So what is a computerized adaptive test anyways?  CAT is an assessment tool that utilizes a iterative algorithm with the following steps:2
1) Search the available items in the testlet domain for an optimal item based on the student’s ability
2) Present the chosen item to the student
3) The student either gets the item right or wrong
4) Using this information as well as the responses on all prior items, an updated ability estimate of the student is determined
5) Repeat steps 1-4 until some termination criteria is met

CAT is utilized in many high-stakes licensing examinations such as the National Council Licensure Examination (NCLEX), which is required by most states for nurses before they can practice. In the case of NCLEX, after each item is answered by the examinee a calculation is done in the background that determines an estimate of the persons competency based on the difficulty of the item answered. The computer then subsequently asks a slightly more difficult question to apply the algorithm again, creating a new estimate of the candidates competency. This is repeated until the computer reaches a predetermined cutoff (with a confidence interval 95% in the case of the NACLEX3) for minimum competency or until the number of test items has been exhausted. Put another way, the exam will cease when the algorithm has determined with 95% certainty that the student’s ability falls above or below a minimum competency standard. Check out this VIDEO of how the algorithm works behind the NACLEX.3

Now you might be wondering how you create an adaptive test.  It’s a pretty complicated process that would involve breaking down the different subject areas you want to test into different domains.  Then you’d need to develop an item bank for each domain. Content experts would come together and decide what items should be included while at the same time evaluating their appropriateness and difficulty/weight.  A great free resource for creating your own adaptive test can be found here.4  The NCLEX is a great example of how computerized adaptive testing brings together the ideas of evidence centered design and instructional design by helping educators assess their students with greater accuracy.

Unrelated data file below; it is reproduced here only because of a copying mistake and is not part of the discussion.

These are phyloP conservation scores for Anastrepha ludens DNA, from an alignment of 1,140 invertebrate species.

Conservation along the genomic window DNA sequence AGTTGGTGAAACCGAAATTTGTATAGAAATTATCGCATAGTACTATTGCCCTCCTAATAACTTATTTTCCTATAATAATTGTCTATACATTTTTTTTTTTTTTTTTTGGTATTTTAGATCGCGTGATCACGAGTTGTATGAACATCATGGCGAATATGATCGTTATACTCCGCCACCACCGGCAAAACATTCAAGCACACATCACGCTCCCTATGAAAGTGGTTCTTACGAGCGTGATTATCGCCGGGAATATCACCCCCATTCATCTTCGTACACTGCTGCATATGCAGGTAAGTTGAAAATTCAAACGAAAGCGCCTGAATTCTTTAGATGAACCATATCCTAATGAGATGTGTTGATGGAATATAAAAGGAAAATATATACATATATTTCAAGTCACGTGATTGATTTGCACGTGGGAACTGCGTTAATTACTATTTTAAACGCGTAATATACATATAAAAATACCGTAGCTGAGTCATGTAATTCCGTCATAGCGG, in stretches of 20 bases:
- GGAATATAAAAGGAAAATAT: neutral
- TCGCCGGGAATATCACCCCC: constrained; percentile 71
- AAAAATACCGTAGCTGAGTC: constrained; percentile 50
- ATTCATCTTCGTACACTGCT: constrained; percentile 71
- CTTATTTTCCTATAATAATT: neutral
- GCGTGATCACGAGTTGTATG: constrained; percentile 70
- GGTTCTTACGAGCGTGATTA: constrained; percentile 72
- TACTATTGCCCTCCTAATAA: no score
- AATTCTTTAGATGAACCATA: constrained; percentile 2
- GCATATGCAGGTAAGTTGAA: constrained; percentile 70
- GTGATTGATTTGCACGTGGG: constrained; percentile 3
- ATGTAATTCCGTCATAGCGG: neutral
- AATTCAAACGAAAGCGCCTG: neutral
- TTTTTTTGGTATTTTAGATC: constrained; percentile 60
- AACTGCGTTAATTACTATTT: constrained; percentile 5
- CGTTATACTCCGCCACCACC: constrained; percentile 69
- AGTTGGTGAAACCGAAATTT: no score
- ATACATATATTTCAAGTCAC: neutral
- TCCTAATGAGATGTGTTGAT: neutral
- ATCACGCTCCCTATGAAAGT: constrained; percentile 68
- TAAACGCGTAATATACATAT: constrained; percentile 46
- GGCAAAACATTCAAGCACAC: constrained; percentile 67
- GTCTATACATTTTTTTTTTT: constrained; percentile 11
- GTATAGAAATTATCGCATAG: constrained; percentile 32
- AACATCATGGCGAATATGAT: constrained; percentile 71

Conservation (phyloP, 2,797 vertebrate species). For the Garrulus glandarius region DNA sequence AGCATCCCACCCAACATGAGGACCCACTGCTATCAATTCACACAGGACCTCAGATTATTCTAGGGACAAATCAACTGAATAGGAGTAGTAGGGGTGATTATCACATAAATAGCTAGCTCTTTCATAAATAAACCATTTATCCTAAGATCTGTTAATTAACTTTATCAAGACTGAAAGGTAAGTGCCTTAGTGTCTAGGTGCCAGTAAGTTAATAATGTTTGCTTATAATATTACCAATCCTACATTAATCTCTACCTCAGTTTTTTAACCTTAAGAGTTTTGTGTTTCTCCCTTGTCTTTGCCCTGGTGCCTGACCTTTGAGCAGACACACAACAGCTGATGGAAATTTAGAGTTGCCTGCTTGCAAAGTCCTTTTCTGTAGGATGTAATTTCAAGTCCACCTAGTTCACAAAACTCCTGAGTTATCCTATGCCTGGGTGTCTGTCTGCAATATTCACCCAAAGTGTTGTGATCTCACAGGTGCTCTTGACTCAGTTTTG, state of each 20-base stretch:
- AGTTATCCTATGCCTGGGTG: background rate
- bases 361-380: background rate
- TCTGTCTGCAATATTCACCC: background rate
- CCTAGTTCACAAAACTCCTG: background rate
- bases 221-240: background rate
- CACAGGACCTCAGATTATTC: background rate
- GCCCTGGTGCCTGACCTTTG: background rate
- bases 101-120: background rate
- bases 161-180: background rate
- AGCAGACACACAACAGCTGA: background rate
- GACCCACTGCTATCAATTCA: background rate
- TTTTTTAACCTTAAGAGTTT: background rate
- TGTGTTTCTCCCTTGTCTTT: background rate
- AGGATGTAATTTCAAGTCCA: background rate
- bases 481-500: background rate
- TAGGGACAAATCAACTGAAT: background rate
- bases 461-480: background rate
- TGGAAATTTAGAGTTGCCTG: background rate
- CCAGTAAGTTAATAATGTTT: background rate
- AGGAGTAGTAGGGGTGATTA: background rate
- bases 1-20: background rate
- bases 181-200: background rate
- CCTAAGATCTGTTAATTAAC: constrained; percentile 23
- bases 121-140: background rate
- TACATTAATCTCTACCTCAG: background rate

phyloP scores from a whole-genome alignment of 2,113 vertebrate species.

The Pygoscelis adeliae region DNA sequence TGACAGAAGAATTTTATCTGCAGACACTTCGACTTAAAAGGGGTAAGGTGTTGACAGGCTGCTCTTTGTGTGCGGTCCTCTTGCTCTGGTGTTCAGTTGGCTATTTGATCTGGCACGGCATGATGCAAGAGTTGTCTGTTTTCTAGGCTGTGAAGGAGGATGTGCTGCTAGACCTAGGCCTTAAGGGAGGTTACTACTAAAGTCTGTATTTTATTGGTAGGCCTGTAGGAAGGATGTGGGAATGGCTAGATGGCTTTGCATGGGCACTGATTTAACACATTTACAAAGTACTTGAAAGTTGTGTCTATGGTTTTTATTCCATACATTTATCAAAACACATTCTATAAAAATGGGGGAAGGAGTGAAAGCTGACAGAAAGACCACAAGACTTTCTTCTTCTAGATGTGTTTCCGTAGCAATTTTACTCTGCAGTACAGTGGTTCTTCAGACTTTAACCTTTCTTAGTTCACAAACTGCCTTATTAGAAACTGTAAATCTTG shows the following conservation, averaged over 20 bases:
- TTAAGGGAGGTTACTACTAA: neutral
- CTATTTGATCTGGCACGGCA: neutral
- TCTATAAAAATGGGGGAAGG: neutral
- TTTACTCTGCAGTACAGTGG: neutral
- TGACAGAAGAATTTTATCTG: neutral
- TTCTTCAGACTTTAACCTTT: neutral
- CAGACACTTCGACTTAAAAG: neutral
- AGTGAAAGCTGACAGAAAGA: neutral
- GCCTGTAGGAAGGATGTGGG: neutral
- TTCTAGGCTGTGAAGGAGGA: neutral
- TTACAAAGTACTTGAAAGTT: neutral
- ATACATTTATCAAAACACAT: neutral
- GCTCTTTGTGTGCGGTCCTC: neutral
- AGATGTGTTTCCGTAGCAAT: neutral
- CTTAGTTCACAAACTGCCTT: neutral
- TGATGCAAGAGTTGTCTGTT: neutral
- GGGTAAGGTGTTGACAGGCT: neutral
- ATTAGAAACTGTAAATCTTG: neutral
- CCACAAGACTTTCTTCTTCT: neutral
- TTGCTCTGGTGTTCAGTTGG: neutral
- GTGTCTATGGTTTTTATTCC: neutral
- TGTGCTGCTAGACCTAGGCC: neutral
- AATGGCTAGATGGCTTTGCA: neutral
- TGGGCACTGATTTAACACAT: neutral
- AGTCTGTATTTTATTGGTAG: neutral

References:

1.  Mislevy RJ, Steinberg LS, Almond RG, Lukas JF.  Concepts, Terminology, and Basic Models of Evidence-Centered Design.  In:  Williamson, D, Mislevy, R, Bejar, I (eds). Automated Scoring of Complex Tasks in Computer-based Testing (1st ed). Mahwah, NJ.: Lawrence Erlbaum Associates, 2006 (pp 15-47).
2. Thissen, D., Mislevy, R.J.. Testing Algorithms. In Wainer, H. (eds.) Computerized Adaptive Testing: A Primer. Mahwah, NJ: Lawrence Erlbaum Associates, 2000.
3.  Computerized Adaptive Testing (CAT). National Council of State Boards of Nursing. Accessed on: March 11, 2013.
4.  Software for developing computer-adaptive tests. Assessment Focus. Accessed on: March 26, 2013.